An ASD spokesperson told iTWire, in response to an inquiry, that the article which reported the NCSC's conclusion had stated "the [British] government 5G review was 'ongoing' and 'No decisions have been taken'."
As this process was as yet incomplete, the spokesperson said: "ASD does not have any comment to make at this time."
The NCSC's conclusion, reported by London's Financial Times on Sunday, was conveyed to the paper by two individuals said to be familiar with the agency's finding, and said there were ways to limit the risks from using the company's gear in future ultra-fast networks.
An NCSC spokesperson told iTWire it would not comment on the specifics of the FT report.
"The National Cyber Security Centre is committed to the security of UK networks, and we have a unique oversight and understanding of Huawei engineering and cyber security," the spokesperson said.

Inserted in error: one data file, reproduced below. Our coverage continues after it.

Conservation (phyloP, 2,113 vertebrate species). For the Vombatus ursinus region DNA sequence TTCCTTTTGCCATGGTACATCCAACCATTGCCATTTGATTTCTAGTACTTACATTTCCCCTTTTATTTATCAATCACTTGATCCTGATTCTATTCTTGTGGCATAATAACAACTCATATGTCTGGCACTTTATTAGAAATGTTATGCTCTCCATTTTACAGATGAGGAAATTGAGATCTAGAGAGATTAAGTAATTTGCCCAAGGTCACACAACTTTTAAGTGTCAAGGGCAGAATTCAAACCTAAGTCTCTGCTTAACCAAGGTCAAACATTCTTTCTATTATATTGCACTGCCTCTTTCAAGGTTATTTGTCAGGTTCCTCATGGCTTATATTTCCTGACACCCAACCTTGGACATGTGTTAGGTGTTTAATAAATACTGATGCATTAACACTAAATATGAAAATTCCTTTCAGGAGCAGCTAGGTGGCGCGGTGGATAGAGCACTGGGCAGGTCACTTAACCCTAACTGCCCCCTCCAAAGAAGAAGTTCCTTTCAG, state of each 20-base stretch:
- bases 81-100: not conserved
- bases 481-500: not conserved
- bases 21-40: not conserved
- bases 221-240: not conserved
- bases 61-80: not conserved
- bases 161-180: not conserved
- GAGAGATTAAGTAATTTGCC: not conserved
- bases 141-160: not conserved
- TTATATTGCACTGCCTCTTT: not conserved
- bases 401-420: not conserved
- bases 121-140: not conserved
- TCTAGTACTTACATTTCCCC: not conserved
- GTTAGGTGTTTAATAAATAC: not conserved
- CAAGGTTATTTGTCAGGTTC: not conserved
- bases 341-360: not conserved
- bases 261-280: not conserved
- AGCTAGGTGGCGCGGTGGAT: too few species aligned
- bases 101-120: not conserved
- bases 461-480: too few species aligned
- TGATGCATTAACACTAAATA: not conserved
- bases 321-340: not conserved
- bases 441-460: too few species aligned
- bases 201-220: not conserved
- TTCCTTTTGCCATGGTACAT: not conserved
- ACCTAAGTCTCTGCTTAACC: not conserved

"As was made clear in July's HCSEC oversight board, the NCSC has concerns around Huawei's engineering and security capabilities. We have set out the improvements we expect the company to make."
The reference was the Huawei Cyber Security Evaluation Centre where the company's staff work alongside members of the NCSC to sort out any issues perceived as causing security issues for British networks. Each year, the CSEC's Oversight Board issues a report, outlining issues, if any.
"The latest Annual HCSEC report will be published in the near future," the spokesperson added.
The US has been campaigning for at least the last two years to try and get countries that it considers allies not to use Huawei equipment in the rollout of 5G networks. Australia has bowed to these wishes, as has New Zealand.
iTWire also contacted Huawei for comment, but the company had nothing to add to the report.